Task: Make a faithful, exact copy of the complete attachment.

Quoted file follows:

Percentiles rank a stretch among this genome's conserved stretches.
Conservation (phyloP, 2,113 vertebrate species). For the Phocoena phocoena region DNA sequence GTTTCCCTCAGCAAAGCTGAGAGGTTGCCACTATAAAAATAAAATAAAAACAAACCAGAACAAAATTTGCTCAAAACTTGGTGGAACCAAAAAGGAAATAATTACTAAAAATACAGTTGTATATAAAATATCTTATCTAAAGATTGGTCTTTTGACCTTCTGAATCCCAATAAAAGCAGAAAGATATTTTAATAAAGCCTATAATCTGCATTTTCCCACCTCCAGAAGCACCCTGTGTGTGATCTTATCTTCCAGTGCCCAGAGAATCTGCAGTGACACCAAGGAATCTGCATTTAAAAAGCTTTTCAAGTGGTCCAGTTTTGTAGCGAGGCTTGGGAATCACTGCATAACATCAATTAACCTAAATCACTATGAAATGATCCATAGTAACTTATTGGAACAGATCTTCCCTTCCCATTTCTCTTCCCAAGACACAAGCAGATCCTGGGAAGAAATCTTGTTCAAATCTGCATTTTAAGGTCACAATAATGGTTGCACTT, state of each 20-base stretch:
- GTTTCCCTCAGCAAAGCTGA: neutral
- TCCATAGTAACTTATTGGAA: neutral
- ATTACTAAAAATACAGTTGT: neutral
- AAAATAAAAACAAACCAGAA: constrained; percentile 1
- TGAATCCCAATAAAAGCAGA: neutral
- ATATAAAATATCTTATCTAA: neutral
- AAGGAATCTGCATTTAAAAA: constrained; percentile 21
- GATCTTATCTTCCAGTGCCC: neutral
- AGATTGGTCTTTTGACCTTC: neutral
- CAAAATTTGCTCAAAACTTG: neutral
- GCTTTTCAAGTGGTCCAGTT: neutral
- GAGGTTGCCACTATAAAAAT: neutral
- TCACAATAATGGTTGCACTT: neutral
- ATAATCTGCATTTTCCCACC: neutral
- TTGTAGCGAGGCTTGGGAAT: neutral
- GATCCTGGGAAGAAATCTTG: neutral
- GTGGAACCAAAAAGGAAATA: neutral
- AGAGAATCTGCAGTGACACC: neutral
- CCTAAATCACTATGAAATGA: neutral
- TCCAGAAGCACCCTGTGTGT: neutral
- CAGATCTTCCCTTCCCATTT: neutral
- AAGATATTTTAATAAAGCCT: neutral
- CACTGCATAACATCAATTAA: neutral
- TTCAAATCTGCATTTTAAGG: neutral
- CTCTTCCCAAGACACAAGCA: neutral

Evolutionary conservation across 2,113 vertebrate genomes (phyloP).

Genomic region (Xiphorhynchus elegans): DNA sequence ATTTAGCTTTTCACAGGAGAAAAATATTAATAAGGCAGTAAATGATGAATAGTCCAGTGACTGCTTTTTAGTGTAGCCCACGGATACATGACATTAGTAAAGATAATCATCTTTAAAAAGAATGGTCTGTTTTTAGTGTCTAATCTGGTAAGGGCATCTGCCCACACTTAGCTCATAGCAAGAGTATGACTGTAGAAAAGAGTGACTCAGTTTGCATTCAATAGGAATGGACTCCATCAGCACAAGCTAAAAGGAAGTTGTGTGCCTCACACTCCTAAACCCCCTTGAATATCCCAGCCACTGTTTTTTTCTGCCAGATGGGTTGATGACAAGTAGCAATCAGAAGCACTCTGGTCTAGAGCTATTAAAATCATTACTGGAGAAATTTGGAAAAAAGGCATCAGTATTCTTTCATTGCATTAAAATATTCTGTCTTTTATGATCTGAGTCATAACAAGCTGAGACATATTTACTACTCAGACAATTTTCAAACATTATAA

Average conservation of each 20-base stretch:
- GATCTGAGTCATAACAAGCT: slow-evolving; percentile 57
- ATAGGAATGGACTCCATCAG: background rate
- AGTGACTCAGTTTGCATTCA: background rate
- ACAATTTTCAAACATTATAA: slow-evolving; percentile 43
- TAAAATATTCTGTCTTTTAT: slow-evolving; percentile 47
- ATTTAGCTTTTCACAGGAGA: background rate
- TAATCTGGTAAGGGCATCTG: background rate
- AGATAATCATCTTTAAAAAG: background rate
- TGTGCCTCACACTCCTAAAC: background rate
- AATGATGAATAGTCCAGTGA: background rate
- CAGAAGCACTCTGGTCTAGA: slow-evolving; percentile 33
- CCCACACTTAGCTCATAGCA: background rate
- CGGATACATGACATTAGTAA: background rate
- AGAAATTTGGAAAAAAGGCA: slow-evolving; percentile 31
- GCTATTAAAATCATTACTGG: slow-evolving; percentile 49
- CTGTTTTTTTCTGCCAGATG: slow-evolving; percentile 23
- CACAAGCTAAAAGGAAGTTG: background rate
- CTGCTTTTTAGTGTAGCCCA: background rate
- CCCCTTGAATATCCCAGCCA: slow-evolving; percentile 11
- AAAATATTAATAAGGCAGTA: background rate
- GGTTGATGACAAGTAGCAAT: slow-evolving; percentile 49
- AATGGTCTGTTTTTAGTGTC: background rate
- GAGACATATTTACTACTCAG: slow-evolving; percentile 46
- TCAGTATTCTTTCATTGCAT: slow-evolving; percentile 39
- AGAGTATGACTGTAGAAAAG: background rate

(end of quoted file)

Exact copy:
Percentiles rank a stretch among this genome's conserved stretches.
Conservation (phyloP, 2,113 vertebrate species). For the Phocoena phocoena region DNA sequence GTTTCCCTCAGCAAAGCTGAGAGGTTGCCACTATAAAAATAAAATAAAAACAAACCAGAACAAAATTTGCTCAAAACTTGGTGGAACCAAAAAGGAAATAATTACTAAAAATACAGTTGTATATAAAATATCTTATCTAAAGATTGGTCTTTTGACCTTCTGAATCCCAATAAAAGCAGAAAGATATTTTAATAAAGCCTATAATCTGCATTTTCCCACCTCCAGAAGCACCCTGTGTGTGATCTTATCTTCCAGTGCCCAGAGAATCTGCAGTGACACCAAGGAATCTGCATTTAAAAAGCTTTTCAAGTGGTCCAGTTTTGTAGCGAGGCTTGGGAATCACTGCATAACATCAATTAACCTAAATCACTATGAAATGATCCATAGTAACTTATTGGAACAGATCTTCCCTTCCCATTTCTCTTCCCAAGACACAAGCAGATCCTGGGAAGAAATCTTGTTCAAATCTGCATTTTAAGGTCACAATAATGGTTGCACTT, state of each 20-base stretch:
- GTTTCCCTCAGCAAAGCTGA: neutral
- TCCATAGTAACTTATTGGAA: neutral
- ATTACTAAAAATACAGTTGT: neutral
- AAAATAAAAACAAACCAGAA: constrained; percentile 1
- TGAATCCCAATAAAAGCAGA: neutral
- ATATAAAATATCTTATCTAA: neutral
- AAGGAATCTGCATTTAAAAA: constrained; percentile 21
- GATCTTATCTTCCAGTGCCC: neutral
- AGATTGGTCTTTTGACCTTC: neutral
- CAAAATTTGCTCAAAACTTG: neutral
- GCTTTTCAAGTGGTCCAGTT: neutral
- GAGGTTGCCACTATAAAAAT: neutral
- TCACAATAATGGTTGCACTT: neutral
- ATAATCTGCATTTTCCCACC: neutral
- TTGTAGCGAGGCTTGGGAAT: neutral
- GATCCTGGGAAGAAATCTTG: neutral
- GTGGAACCAAAAAGGAAATA: neutral
- AGAGAATCTGCAGTGACACC: neutral
- CCTAAATCACTATGAAATGA: neutral
- TCCAGAAGCACCCTGTGTGT: neutral
- CAGATCTTCCCTTCCCATTT: neutral
- AAGATATTTTAATAAAGCCT: neutral
- CACTGCATAACATCAATTAA: neutral
- TTCAAATCTGCATTTTAAGG: neutral
- CTCTTCCCAAGACACAAGCA: neutral

Evolutionary conservation across 2,113 vertebrate genomes (phyloP).

Genomic region (Xiphorhynchus elegans): DNA sequence ATTTAGCTTTTCACAGGAGAAAAATATTAATAAGGCAGTAAATGATGAATAGTCCAGTGACTGCTTTTTAGTGTAGCCCACGGATACATGACATTAGTAAAGATAATCATCTTTAAAAAGAATGGTCTGTTTTTAGTGTCTAATCTGGTAAGGGCATCTGCCCACACTTAGCTCATAGCAAGAGTATGACTGTAGAAAAGAGTGACTCAGTTTGCATTCAATAGGAATGGACTCCATCAGCACAAGCTAAAAGGAAGTTGTGTGCCTCACACTCCTAAACCCCCTTGAATATCCCAGCCACTGTTTTTTTCTGCCAGATGGGTTGATGACAAGTAGCAATCAGAAGCACTCTGGTCTAGAGCTATTAAAATCATTACTGGAGAAATTTGGAAAAAAGGCATCAGTATTCTTTCATTGCATTAAAATATTCTGTCTTTTATGATCTGAGTCATAACAAGCTGAGACATATTTACTACTCAGACAATTTTCAAACATTATAA

Average conservation of each 20-base stretch:
- GATCTGAGTCATAACAAGCT: slow-evolving; percentile 57
- ATAGGAATGGACTCCATCAG: background rate
- AGTGACTCAGTTTGCATTCA: background rate
- ACAATTTTCAAACATTATAA: slow-evolving; percentile 43
- TAAAATATTCTGTCTTTTAT: slow-evolving; percentile 47
- ATTTAGCTTTTCACAGGAGA: background rate
- TAATCTGGTAAGGGCATCTG: background rate
- AGATAATCATCTTTAAAAAG: background rate
- TGTGCCTCACACTCCTAAAC: background rate
- AATGATGAATAGTCCAGTGA: background rate
- CAGAAGCACTCTGGTCTAGA: slow-evolving; percentile 33
- CCCACACTTAGCTCATAGCA: background rate
- CGGATACATGACATTAGTAA: background rate
- AGAAATTTGGAAAAAAGGCA: slow-evolving; percentile 31
- GCTATTAAAATCATTACTGG: slow-evolving; percentile 49
- CTGTTTTTTTCTGCCAGATG: slow-evolving; percentile 23
- CACAAGCTAAAAGGAAGTTG: background rate
- CTGCTTTTTAGTGTAGCCCA: background rate
- CCCCTTGAATATCCCAGCCA: slow-evolving; percentile 11
- AAAATATTAATAAGGCAGTA: background rate
- GGTTGATGACAAGTAGCAAT: slow-evolving; percentile 49
- AATGGTCTGTTTTTAGTGTC: background rate
- GAGACATATTTACTACTCAG: slow-evolving; percentile 46
- TCAGTATTCTTTCATTGCAT: slow-evolving; percentile 39
- AGAGTATGACTGTAGAAAAG: background rate